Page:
LEARN THE GUITAR IN GLENROTHES
Playing the guitar is about playing songs that entertain others and yourself. Everyone starts somewhere, and at Ron's Guitar Tuition, I provide a range of entry-level lessons for people of all abilities. The success of achieving playing a few songs or developing existing skills can flourish into a rewarding hobby or career. Take a look at the different 'levels' of student ability, and get in touch to book a place.
IS IT EASY TO LEARN THE GUITAR?
The guitar is not the easiest of instruments to start playing. On a piano, for example, you are shown where the first note is, you press down on the key, and the pitch you want comes out.
On the guitar, you have to learn where the first note is, balance the guitar, push the finger down at that correct fret, coordinate the other hand to pluck the right string. Even then it may not sound correct due to how we are holding our fingers, not pressing hard enough, or something else.
You should not be put off; these very things are what makes the guitar a pleasure to play and to listen to when being performed well. It doesn't have to be mastered to sound right either. Once a player can master the first few notes, development is quick. For a while that is, as with everything we humans learn, we appear to reach a plateau, and this can be frustrating. A good teacher will take you beyond this point and take steps to limit the effect of any plateau.
I start with the basic techniques and show you how to apply them. Some songs are then learned using these basics and techniques. From this starting block, the student learns how to perform the songs.
Beginners are not just those who have never played. They also include those up to a level that can change between open chords fluently, strum simple rhythms, play simple melodies and may know a few scales. A beginner needs to practise nearly every day, if not every day, and get guidance on proper technique before any bad habits become their norm. In the early stages, there is a bit of physical development to take place. Strength needs to be built up in fingers and calluses need to grow.
The beginner needs to learn how to practise. It is not a case of picking up the information and going away to work on it. Knowing how to master the guitar is the "wax on, wax off" aspect of guitar playing. You can learn guitar and reach a high level without learning how to practise correctly, but you can get there a lot faster if you have the know-how.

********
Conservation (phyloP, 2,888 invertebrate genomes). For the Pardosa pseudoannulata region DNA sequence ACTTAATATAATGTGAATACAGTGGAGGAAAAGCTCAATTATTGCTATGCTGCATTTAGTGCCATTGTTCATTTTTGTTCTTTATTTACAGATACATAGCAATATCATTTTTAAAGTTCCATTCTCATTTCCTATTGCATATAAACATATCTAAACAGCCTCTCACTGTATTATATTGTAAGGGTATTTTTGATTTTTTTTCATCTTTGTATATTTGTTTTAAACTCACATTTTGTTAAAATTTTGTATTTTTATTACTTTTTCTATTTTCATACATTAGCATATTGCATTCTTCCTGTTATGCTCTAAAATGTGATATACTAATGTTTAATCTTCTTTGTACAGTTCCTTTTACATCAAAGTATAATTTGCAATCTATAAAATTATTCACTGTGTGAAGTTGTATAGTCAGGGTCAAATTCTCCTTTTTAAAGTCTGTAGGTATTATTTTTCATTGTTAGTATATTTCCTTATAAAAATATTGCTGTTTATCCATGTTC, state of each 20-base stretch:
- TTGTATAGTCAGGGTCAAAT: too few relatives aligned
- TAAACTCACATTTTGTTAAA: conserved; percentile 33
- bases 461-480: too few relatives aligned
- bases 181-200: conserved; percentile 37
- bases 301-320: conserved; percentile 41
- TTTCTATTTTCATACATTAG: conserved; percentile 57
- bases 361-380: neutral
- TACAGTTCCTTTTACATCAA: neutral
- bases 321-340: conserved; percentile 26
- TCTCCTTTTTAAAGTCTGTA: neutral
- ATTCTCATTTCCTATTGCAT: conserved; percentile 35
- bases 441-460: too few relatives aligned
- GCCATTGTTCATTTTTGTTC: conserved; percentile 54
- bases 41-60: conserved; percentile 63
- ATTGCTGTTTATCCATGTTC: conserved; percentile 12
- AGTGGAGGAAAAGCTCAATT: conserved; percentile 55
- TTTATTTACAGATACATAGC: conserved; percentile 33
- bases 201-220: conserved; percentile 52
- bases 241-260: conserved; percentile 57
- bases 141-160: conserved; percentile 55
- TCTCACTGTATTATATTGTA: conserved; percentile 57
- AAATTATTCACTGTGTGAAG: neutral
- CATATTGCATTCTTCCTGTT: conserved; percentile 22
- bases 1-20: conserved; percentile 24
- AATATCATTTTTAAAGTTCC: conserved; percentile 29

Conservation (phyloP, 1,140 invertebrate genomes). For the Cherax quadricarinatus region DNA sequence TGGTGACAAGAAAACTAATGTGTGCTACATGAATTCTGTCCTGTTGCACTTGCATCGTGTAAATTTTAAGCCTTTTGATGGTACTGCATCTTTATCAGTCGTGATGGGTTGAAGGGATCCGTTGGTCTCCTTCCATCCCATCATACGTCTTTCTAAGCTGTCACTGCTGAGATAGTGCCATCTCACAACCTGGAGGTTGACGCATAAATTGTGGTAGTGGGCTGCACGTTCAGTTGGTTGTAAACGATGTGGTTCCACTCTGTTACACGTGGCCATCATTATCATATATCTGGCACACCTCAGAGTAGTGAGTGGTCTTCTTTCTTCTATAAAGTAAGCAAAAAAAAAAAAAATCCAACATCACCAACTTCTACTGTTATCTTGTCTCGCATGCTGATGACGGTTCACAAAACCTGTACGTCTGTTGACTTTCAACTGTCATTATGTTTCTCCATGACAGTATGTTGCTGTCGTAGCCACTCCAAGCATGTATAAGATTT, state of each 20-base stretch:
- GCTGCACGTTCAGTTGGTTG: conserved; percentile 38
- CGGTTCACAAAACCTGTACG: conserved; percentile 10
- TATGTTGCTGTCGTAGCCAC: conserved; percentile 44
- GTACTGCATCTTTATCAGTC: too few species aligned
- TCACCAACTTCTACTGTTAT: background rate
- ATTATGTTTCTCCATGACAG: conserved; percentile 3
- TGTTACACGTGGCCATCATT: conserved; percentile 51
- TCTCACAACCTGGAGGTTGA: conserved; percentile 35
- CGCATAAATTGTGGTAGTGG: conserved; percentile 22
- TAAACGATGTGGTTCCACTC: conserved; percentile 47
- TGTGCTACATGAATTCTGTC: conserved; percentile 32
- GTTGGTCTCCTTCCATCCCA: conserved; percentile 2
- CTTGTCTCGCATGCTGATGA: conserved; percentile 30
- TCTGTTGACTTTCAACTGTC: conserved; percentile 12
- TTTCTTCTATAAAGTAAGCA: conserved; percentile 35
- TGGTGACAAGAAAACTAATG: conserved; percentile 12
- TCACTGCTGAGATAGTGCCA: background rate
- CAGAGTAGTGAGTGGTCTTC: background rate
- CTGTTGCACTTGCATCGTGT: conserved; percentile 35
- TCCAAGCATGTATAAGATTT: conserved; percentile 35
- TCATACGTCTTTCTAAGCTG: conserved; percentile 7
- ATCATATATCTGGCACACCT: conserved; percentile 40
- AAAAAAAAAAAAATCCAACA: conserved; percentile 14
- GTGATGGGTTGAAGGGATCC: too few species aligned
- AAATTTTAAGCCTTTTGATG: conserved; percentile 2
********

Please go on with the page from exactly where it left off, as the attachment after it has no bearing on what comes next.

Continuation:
The intermediate guitarist can play major, minor, and dominant barre chords, including the 7th chords all over the neck.
They can strum more complex rhythms, playing melody lines adding expressive techniques of vibrato, bending, slides, muting, rakes. They know the major, minor, pentatonic, and blues scales, Some arpeggios and can improvise using these scales and arpeggios to some extent. The last major part of the physical development takes place here learning how to bend strings and playing barre chords.
The intermediate player faces a lot of challenges. Learning to play Barre chords correctly can feel like being a beginner again. Learning to bend strings and do vibrato seems sore and hopeless at the start. For this stage, the dynamic between teacher and student must change for the student to develop; this is where my coaching part starts to come into play.
The information the student is picking up must be explored together with the teacher and seen if it should be incorporated into the student's playing. Learning to incorporate or disregard alternative techniques, styles, ideas into a person's guitar playing is a must in the development of the student.
ADVANCING AND EXPERT STUDENTS
The advancing student is one that can pick up the guitar and play. The advancing student can learn songs quickly and play along with other musicians to a reasonable level without having to learn a song first.
Generally, certain guitar playing aspects have been ignored or pushed to the side, and need to be re-learned to progress further. The student needs significant coaching and often needs someone else to identify the holes in their playing and, provide solutions to make their playing cleaner. Support and mentoring are essential.
The expert knows the fretboard inside out, and would be classed as a top-level guitarist. However, with the guitar, there is always something to learn or improve. Read an interview with a top-level guitarist, and they will talk about spending time working on this or that aspect of playing to keep improving, or to try something new. The learning never stops.